sleigh and tim
Tim in upper half
The Gervasutti Couloir
Looking down the VB
Overall the conditions are good up high. Not sure how tracked out the east face was but people were up, skiing and climbing everywhere. It looked more like a spring day off the midi rather than the start of December! The Vallee Blanche is in desperate need of some snow before the midi opens to avoid a long and nervous walk out.
Once again early season snow has led me into the mountains in the pursuit of powder. With the last two weekends spent riding piste in Verbier I was keen to get out and find some real skiing and fortunately so was Tim. This time last year Tom Grant and Ben Briggs went over to the Plan Glacier hut in search of good skiing on the Miage NF. With the snow line being so low and the thought of exploring a new area of the massif intriguing I once again found myself thumbing through countless guide books and topos looking for a good season starter. Not wanting to start too big we thought the Col du Miage west couloirs could offer some steepish 40/45′ slopes with limited exposure.
After a couple of messages and a phone call later, Tim picked me up early on wednesday morning and we started the short drive to La Gruvaz car park, 1090m. Ben suggested driving to the Chalets du Miage with a 4×4 but limited to Tims Fiesta we opted to walk this hour or so track. Arriving at the Chalets we could see the snow cover on the couloirs.
Heavy bags at La Gruvaz
Through the woods to the snow (T.Oliver)
Couloir way in the distance
We saw they were plastered in the white stuff. Skis on and we started skinning our way up through the trees towards the Plan Glacier hut, 2680m. The going was slow as we battled our way through dense vegetation and deep snow. It took us over 6 hours but we eventually made the hut just as the sun was setting. Exhausted. Eating food and sleeping was on the agenda.
me battling the bushes(T.Oliver)
the skinning was relentless
Sunset approach, hut on the right?
lots of drying space
A sunrise start at 8am we were greeted with deep turns straight out of the door. After 200m of powder we started the skin towards the Col. Making good time we changed to booting as it got too steep and we waded our way up the lower slopes.
8am turns from the hut
More up (T.Oliver)
On the up
Around half way up the main couloir we met our limit, one side Ice and the other firm neve. Not wanting to be heros on our first outing we decided to enjoy the lower half and make our way down. Rewarded with deep snow all the way down the face and beyond.
First steep turns of the winter
Lower half of couloir
In the Couloir (T.Oliver)
More of the same
Once down off the glacier things started to get ropey. Skiing through rivers, over trees and everywhere in-between. This is what early season skiing is all about and we loved every minute of it.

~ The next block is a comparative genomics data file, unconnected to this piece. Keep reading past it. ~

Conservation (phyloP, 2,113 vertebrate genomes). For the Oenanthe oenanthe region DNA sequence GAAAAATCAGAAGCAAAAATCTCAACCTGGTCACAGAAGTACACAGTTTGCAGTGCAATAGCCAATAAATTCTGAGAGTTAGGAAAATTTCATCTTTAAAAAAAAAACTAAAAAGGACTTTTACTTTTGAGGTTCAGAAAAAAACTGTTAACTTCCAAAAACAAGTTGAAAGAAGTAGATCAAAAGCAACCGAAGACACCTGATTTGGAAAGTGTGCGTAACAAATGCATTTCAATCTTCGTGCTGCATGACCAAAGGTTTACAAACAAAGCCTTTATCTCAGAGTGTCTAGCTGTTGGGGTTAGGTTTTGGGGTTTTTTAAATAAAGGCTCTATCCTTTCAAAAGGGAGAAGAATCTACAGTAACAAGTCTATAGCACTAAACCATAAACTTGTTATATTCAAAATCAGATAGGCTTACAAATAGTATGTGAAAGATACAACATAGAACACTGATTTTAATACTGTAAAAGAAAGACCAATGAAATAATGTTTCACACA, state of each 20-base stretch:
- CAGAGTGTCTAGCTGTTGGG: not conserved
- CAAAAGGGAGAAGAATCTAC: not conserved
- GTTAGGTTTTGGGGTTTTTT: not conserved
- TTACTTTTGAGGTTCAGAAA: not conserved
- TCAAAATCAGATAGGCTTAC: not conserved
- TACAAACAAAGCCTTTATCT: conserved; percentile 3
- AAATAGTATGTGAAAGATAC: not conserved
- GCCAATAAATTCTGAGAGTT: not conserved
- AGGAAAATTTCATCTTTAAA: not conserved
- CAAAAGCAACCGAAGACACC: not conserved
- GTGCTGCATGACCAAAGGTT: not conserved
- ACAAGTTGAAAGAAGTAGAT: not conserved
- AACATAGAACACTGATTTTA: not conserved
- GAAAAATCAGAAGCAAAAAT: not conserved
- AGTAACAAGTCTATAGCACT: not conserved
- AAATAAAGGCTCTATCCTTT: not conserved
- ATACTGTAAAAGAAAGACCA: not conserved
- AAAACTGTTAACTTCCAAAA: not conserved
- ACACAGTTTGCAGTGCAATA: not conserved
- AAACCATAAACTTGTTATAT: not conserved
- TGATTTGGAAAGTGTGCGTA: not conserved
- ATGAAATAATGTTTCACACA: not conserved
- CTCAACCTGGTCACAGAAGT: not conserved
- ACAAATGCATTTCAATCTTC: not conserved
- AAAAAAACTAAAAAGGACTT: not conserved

Timmy finding a hole
Extreme river crossing
Getting back to our trainers we still had a 40 minute walk to Tims badly parked car before we could drive to the nearest establishment that was selling beer. Great to get out and enjoy the snow and Im truly ready for another amazing winter. Thanks Timmy for the company and some quality pics!
Fifteen months after making my first off-piste turns I find myself clipping my skis on looking down a windy, powder covered arête with a Midi north face line in my sights.
Teaming up with Dave Searle we were both excited and psyched to be stepping up our game and taking on the true steep skiing playground that is the Aiguille du Midi north face. Skiing straight out of the tunnel and down the arête was a first for me and it really filled me with confidence as we made our way along the midi-plan traverse towards the top of the Tournier spur entrance to Col du Plan. The wind was howling but the snow still looked good. We saw four tracks going down this entrance. It was nice to let someone else open this highly exposed line. Here we go…
Even after the arête warm up my first turns did take some building up to but once they came and went I was committed and ready to enjoy some steep powder. After the short traverse to the Col du Plan main face we encountered a brief icy section. A few instructional words from Dave I was over the difficulties and we had a couple hundred meters of cold steep powder before we hit the rappel. Waiting for the first group to rap we saw Bird coming in direct from the Col. It looked icy and we were glad we came in from higher up. He ripped it up, making huge turns down the face until he arrived with us and asked if he could tag along on our rope as his partners had abandoned him. Not wanting to leave him stranded, we said yes! After the initial two raps there was a short sideslip before the last small rap with skis on and we were out of the danger. I could see the mid station. Some more steep turns then it was smooth powder all the way back. Arriving at the plan with Dave and Bird it was high fives all round. It still has not sunk in that I had skied the North Face. Earlier on in the season I jokingly said to Tom that I would be ripping it up in my second season skiing but I didn’t say it with much confidence and definitely didn’t dream it would become reality.